Quick answer
"Cold" is an adjective which is often translated as "frío", and "hot" is an adjective which is often translated as "caliente". Learn more about the difference between "cold" and "hot" below.
cold(
kold
)
An adjective is a word that describes a noun (e.g. the big dog).
1. (temperature)
a. frío
This food is cold. Send it back to the kitchen.Esta comida está fría. Devuélvela a la cocina.
2. (unfriendly)
a. frío
She is such a cold person. She didn't acknowledge me at all when I greeted her.Ella es una persona tan fría. No me devolvió el saludo.
3. (impersonal)
a. frío
You have to be a bit cold and objective to be the president of a company.Tienes que ser un poco frío e imparcial para ser el presidente de una empresa.
4. (indifferent)
a. frío
His false declaration of love left me cold.Su falsa declaración de amor me dejó fría.
A noun is a word referring to a person, animal, place, thing, feeling or idea (e.g. man, dog, house).
5. (cold weather)
a. el frío
(m) means that a noun is masculine. Spanish nouns have a gender, which is either feminine (like la mujer or la luna) or masculine (like el hombre or el sol).
The kids were shivering with cold in the snow.Los niños temblaban de frío en la nieve.
6. (illness)
a. el resfriado
(m) means that a noun is masculine. Spanish nouns have a gender, which is either feminine (like la mujer or la luna) or masculine (like el hombre or el sol).
I've got a cold and can't go to the gym.Tengo un resfriado y no puedo ir al gimnasio.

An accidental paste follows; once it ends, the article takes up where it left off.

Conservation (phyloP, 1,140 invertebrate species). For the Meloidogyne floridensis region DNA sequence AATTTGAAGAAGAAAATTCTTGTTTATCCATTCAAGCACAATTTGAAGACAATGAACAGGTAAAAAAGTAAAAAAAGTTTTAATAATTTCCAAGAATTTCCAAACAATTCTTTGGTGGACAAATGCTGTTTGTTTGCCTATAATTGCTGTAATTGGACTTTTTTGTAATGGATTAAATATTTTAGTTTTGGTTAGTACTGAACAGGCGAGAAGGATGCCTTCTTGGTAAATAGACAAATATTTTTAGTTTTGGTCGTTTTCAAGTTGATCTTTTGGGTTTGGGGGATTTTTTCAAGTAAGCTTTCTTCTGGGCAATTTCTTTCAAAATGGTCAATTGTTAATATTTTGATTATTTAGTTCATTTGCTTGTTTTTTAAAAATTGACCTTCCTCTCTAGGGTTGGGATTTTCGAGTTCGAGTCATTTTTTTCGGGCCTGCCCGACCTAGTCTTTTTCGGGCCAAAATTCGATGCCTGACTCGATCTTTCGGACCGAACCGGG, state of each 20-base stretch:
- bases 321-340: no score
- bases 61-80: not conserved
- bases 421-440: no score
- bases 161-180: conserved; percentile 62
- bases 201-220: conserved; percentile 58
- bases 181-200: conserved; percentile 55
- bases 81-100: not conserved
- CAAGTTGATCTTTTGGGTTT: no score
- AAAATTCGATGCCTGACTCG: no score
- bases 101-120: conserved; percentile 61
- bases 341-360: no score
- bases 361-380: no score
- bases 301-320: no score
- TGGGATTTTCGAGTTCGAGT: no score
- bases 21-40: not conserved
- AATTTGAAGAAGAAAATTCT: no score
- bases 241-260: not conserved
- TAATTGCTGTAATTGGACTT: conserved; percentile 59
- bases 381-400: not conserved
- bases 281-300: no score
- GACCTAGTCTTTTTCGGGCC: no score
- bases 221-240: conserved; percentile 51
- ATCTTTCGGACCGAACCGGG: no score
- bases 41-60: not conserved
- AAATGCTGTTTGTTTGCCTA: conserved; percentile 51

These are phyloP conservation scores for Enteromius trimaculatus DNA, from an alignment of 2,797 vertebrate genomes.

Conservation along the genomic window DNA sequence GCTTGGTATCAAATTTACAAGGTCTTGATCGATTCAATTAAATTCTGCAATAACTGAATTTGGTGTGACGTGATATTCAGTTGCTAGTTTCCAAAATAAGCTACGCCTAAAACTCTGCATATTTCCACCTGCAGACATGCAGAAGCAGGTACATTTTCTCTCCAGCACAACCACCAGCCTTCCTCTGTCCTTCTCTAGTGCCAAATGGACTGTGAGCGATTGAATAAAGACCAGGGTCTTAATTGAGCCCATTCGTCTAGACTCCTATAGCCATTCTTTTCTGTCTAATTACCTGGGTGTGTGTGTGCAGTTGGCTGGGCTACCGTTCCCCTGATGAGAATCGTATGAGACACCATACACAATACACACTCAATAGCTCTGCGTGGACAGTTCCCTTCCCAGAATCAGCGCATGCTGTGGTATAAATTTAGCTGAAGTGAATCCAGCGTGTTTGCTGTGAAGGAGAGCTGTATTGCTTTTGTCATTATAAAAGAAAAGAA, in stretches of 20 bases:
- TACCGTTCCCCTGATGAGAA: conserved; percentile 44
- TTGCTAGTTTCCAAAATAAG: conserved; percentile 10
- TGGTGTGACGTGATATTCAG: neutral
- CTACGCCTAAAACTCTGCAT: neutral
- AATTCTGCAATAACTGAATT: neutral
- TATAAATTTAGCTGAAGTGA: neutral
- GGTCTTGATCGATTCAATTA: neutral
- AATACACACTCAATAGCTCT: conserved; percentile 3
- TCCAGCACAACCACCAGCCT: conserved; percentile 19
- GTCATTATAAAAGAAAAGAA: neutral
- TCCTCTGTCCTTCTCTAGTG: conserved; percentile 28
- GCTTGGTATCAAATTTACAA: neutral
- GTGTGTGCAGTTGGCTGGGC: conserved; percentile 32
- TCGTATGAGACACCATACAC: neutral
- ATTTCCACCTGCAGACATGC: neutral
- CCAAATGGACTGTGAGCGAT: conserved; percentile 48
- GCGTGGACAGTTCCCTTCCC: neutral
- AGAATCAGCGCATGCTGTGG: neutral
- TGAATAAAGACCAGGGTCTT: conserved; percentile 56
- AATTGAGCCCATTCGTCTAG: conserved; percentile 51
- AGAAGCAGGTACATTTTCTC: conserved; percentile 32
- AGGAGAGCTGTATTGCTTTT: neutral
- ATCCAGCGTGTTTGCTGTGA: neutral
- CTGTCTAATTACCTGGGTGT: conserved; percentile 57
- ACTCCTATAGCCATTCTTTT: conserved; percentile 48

b. el catarro
(m) means that a noun is masculine. Spanish nouns have a gender, which is either feminine (like la mujer or la luna) or masculine (like el hombre or el sol).
If we stay out in this weather, we will catch a cold.Si nos quedamos fuera con este tiempo, pillaremos un catarro.
c. el resfrío
(m) means that a noun is masculine. Spanish nouns have a gender, which is either feminine (like la mujer or la luna) or masculine (like el hombre or el sol).
(Southern Cone)
Stay at home if you have a cold.Si tiene un resfrío, quédese en casa.
d. el constipado
(m) means that a noun is masculine. Spanish nouns have a gender, which is either feminine (like la mujer or la luna) or masculine (like el hombre or el sol).
Regionalism used in Spain
(Spain)
One of the symptoms of the common cold is sneezing.Uno de los síntomas del constipado común es estornudar.
An adverb is a word that describes a verb, an adjective, or other adverbs (e.g. to run quickly, very tired).
7. (abruptly)
a.
This refers to an idiomatic word or phrase for which there is no word-for-word translation.
no direct translation
He stopped cold when she called him.Se paró en seco cuando ella lo llamó.
I quit eating junk food cold and it has been very difficult.Dejé de comer comida chatarra de un solo golpe y ha sido difícil.
8. (without preparation)
a. sin preparación
I went to play the match cold.Fui a jugar el partido sin preparación.
9. (completely)
a.
This refers to an idiomatic word or phrase for which there is no word-for-word translation.
no direct translation
I have my monologue for the audition memorized cold.Tengo el monólogo para la prueba memorizado bien pero bien.
The player turned the first contract offer down cold.El jugador rechazó rotundamente la primera oferta de contrato.
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hot(
hat
)
An adjective is a word that describes a noun (e.g. the big dog).
1. (temperature)
a. caliente